Living in New York City is not an impossible dream for recent college graduates — you just need to know where to look.
And you should be looking in Morningside Heights and Bedford-Stuyvesant, according to a new report released Friday by StreetEasy.
The real estate listing site crunched numbers and examined factors including affordability, commute time and number of young people who live in the area.
It came up with a top ten list that includes hip nabes, such as Bushwick and Gowanus as well as surprisingly pricey ones like the Financial District and Gramercy Park.
“It’s graduation season and we wanted to put this report out to help them find options,” said Nancy Wu, StreetEasy’s economic data analyst and author of the report. “It’s all about trade-offs.”
The report noted Morningside Heights has the highest prevalence of people in their early 20s because it is the home of Columbia University. But the area also attracts grads because of its abundant housing. About 7 percent of its apartments are two-bedrooms that rent for less than $3,000 a month.
Wu said the Financial District, Midtown South and Midtown West likely made the top 10 list because they are flush with new, amenity-packed buildings that allow tenants to use guarantors.
Many apartments in the city require an annual income of 40 times the monthly rent — not an easy feat for graduates, even with roommates. Using a guarantor, such as a parent willing to co-sign a rental agreement, can expand this demographic’s rental options.
“A lot of new graduates on a tight budget would not be able to sign the lease without a guarantor,” said Joe Ben-Zvi, senior managing director of TheGuarantors, a firm that renters can hire to co-sign their lease for a fee.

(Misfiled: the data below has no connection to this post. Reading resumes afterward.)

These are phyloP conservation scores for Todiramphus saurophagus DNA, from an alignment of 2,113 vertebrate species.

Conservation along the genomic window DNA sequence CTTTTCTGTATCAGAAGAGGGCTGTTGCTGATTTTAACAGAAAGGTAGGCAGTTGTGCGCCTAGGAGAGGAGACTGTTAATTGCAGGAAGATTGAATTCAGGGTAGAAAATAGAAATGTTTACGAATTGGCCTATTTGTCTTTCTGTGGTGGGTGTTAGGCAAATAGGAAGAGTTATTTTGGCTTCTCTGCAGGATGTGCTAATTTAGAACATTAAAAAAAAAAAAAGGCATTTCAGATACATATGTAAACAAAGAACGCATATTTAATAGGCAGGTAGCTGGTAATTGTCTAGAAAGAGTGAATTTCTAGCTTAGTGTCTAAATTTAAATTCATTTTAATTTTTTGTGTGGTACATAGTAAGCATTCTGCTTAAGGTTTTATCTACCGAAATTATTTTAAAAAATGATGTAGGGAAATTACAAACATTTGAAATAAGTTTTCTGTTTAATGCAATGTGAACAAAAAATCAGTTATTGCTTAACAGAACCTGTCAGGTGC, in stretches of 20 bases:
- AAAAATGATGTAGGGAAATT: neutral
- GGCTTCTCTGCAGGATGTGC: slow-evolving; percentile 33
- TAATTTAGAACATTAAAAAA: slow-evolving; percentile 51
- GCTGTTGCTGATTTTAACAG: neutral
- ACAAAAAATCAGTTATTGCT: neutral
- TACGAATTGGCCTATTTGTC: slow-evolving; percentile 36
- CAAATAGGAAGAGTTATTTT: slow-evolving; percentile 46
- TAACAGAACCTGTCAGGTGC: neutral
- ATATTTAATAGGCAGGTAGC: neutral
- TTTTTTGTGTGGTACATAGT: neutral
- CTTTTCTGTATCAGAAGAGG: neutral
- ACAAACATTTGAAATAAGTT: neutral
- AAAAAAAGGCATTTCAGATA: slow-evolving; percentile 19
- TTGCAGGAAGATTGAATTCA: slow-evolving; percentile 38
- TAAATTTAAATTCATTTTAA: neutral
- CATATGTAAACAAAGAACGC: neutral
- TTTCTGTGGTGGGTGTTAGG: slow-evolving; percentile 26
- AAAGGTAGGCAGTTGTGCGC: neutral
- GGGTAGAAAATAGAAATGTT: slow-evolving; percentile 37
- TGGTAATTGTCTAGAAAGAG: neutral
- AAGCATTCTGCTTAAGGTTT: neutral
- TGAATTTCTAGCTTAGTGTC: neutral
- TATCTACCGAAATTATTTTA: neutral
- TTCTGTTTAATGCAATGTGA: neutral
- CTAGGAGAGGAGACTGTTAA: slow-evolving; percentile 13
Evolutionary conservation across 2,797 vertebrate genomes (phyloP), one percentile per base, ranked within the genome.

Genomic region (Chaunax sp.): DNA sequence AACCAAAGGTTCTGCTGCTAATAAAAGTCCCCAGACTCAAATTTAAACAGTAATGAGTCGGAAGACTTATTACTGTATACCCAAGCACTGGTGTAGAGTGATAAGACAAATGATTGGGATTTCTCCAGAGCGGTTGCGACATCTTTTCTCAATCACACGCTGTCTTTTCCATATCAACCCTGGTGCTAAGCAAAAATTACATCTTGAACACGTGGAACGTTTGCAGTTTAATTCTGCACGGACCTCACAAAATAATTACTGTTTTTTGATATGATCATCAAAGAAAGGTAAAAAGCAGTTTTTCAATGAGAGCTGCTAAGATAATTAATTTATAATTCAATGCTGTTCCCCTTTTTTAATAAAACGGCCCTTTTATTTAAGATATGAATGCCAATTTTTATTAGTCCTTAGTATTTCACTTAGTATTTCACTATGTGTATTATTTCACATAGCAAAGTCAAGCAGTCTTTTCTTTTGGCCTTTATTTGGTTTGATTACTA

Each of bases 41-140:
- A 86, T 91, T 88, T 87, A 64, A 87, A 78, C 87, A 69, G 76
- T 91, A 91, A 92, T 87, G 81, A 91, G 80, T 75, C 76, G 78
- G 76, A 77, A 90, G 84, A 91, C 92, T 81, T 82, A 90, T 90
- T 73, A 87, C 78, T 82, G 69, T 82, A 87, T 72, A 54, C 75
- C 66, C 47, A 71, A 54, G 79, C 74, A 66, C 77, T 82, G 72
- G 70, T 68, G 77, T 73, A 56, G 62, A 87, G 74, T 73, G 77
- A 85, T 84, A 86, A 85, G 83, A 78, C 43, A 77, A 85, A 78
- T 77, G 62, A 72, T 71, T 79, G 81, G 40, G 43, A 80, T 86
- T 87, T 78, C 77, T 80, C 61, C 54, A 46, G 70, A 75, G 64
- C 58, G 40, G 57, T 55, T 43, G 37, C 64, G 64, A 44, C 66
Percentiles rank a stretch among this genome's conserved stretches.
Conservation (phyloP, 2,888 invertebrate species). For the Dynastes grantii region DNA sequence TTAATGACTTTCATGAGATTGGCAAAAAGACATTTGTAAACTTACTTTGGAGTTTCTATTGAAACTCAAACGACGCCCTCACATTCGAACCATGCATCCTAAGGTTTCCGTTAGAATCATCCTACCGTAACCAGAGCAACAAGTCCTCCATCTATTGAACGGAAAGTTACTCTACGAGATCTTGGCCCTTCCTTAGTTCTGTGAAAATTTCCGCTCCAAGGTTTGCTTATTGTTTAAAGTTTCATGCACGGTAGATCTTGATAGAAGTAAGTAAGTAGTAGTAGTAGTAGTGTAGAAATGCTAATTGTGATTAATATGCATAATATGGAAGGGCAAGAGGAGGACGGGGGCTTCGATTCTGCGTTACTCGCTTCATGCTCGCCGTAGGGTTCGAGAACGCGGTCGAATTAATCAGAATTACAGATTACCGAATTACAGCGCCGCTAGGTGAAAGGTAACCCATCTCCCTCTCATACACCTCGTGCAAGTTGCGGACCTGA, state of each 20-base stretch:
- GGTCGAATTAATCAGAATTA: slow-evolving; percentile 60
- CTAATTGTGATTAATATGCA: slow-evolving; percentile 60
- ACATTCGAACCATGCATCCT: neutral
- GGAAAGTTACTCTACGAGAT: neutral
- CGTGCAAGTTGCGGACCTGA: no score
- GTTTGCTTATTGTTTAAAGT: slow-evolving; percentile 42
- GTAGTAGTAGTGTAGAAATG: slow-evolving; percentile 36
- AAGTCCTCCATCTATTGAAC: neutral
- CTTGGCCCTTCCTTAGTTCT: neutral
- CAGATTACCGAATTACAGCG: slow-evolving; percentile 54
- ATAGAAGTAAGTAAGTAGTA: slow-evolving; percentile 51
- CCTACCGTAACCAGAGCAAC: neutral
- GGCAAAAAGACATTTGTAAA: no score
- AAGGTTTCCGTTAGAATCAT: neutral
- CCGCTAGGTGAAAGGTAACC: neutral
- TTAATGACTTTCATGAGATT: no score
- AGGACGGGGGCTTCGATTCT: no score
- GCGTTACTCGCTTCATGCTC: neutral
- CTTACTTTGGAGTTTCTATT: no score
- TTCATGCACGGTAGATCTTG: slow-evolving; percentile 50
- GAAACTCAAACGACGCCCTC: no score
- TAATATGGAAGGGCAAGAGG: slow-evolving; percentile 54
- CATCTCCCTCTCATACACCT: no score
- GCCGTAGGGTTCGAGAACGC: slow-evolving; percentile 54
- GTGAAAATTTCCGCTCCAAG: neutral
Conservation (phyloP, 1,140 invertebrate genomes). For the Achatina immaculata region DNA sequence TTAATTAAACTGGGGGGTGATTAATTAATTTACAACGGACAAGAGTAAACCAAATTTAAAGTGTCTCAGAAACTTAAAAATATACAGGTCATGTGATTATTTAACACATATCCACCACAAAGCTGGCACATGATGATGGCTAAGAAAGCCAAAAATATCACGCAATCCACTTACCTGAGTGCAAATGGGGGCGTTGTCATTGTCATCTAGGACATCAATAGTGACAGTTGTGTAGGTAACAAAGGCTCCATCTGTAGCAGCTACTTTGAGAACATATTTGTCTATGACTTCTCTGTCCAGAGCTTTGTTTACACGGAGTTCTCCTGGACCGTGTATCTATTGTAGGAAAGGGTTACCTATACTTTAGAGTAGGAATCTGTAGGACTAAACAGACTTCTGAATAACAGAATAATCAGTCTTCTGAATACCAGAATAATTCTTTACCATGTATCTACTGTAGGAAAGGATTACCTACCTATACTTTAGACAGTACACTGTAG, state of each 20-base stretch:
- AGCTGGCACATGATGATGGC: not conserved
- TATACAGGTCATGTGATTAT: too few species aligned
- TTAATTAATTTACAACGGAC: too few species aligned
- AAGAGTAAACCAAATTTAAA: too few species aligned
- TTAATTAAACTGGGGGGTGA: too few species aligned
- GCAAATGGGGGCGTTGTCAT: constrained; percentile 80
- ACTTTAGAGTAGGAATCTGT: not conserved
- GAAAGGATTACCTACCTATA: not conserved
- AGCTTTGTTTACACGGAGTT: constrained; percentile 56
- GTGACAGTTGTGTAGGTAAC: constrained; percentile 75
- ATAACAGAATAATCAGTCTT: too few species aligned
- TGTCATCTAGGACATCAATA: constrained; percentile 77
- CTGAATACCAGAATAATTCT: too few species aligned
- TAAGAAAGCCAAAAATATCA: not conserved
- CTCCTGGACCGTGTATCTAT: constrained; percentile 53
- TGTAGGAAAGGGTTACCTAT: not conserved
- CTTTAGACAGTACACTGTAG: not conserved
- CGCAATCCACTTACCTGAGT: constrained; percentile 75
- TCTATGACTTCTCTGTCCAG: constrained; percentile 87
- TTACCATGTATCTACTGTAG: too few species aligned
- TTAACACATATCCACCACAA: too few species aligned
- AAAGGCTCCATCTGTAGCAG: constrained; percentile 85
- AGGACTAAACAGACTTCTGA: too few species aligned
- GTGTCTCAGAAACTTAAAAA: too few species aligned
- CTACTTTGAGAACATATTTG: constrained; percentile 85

Ben-Zvi said about 60 percent of TheGuarantors’ clients are foreign nationals or their children who have come to the city for college.
He said many of the wealthier clients want their children in new, luxury buildings in the midtown and Long Island City areas that have doormen, concierges, pools and other extras.
Other clients are just trying to make it on their own in the big city.
“Some are too proud to ask their parents,” Ben-Zvi said. “They want them to think they are in New York and successful.”
Jobs also tend to influence where new grads want to live in the city, according to Rory Bolger, a broker who works with Citi Habitats.
“People in the financial sector want to be in Manhattan, while people in the liberal arts industries will look in Brooklyn,” Bolger said.
He said grads flock to Bushwick and Bedford-Stuyvesant because they have a “hip,” Williamsburg-like vibe, but do not come with nearly as expensive of a housing market.
While Bolger was surprised the Upper East Side did not make the list, he understood why Midtown West landed on it.
“Some of the new buildings have larger apartments and allow people to share,” Bolger said. “If they use walls in the living room, they can make a one-bedroom into a two or a two-bedroom into a three.”